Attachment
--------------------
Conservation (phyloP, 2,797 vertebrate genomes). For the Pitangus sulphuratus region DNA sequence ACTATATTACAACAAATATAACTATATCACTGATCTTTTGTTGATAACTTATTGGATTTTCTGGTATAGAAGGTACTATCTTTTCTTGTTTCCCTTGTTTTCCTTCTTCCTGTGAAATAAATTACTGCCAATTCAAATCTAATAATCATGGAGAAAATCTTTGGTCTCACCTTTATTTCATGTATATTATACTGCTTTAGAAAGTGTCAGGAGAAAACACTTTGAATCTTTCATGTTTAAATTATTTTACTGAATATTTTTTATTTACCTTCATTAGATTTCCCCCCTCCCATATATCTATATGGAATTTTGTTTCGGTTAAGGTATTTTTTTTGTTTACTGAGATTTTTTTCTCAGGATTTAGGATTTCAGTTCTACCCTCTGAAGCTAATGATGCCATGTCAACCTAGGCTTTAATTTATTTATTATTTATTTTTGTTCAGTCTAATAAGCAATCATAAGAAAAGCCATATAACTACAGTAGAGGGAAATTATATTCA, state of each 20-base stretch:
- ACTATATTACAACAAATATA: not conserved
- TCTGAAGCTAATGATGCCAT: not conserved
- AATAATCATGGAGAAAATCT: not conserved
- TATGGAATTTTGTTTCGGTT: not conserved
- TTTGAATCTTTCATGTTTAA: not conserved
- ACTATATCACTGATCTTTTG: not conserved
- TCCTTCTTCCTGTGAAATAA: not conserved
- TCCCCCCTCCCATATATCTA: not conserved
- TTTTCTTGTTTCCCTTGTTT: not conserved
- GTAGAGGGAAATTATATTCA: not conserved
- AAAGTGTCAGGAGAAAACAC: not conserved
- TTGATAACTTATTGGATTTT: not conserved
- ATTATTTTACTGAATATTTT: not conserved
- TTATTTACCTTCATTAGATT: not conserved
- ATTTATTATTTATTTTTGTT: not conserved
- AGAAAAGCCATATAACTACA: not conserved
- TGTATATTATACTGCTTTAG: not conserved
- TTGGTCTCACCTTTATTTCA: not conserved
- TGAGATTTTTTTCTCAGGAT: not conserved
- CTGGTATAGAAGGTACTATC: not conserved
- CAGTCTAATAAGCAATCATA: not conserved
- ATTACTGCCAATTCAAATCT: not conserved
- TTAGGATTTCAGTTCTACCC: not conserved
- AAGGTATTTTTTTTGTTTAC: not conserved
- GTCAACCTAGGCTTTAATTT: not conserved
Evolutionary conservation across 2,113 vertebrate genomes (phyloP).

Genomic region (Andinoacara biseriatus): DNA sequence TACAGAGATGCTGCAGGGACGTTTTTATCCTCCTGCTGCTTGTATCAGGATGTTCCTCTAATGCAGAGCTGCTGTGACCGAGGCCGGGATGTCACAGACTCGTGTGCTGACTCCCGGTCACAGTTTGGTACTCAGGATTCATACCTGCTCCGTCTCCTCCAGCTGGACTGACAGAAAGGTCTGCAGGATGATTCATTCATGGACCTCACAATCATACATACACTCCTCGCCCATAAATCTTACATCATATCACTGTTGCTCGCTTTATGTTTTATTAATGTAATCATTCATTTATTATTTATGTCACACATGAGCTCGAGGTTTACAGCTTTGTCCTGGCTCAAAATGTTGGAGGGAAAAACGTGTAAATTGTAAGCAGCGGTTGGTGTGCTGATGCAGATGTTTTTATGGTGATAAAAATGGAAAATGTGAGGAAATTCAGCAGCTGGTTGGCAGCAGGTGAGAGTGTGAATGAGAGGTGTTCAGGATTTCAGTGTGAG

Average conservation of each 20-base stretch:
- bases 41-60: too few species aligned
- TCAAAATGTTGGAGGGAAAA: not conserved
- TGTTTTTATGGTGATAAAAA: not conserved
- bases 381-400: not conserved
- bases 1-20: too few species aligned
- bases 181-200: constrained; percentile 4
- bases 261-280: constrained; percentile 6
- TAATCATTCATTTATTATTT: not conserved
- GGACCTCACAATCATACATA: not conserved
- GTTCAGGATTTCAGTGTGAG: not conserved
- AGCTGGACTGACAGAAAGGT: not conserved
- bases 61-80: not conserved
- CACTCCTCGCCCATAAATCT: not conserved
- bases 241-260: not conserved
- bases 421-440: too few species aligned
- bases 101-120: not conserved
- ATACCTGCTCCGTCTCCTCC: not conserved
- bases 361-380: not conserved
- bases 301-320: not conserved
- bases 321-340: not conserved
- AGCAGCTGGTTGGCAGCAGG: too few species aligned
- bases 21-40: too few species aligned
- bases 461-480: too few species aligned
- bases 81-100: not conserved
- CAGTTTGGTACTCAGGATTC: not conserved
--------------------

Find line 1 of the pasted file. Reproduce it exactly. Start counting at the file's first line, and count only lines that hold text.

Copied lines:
Conservation (phyloP, 2,797 vertebrate genomes). For the Pitangus sulphuratus region DNA sequence ACTATATTACAACAAATATAACTATATCACTGATCTTTTGTTGATAACTTATTGGATTTTCTGGTATAGAAGGTACTATCTTTTCTTGTTTCCCTTGTTTTCCTTCTTCCTGTGAAATAAATTACTGCCAATTCAAATCTAATAATCATGGAGAAAATCTTTGGTCTCACCTTTATTTCATGTATATTATACTGCTTTAGAAAGTGTCAGGAGAAAACACTTTGAATCTTTCATGTTTAAATTATTTTACTGAATATTTTTTATTTACCTTCATTAGATTTCCCCCCTCCCATATATCTATATGGAATTTTGTTTCGGTTAAGGTATTTTTTTTGTTTACTGAGATTTTTTTCTCAGGATTTAGGATTTCAGTTCTACCCTCTGAAGCTAATGATGCCATGTCAACCTAGGCTTTAATTTATTTATTATTTATTTTTGTTCAGTCTAATAAGCAATCATAAGAAAAGCCATATAACTACAGTAGAGGGAAATTATATTCA, state of each 20-base stretch: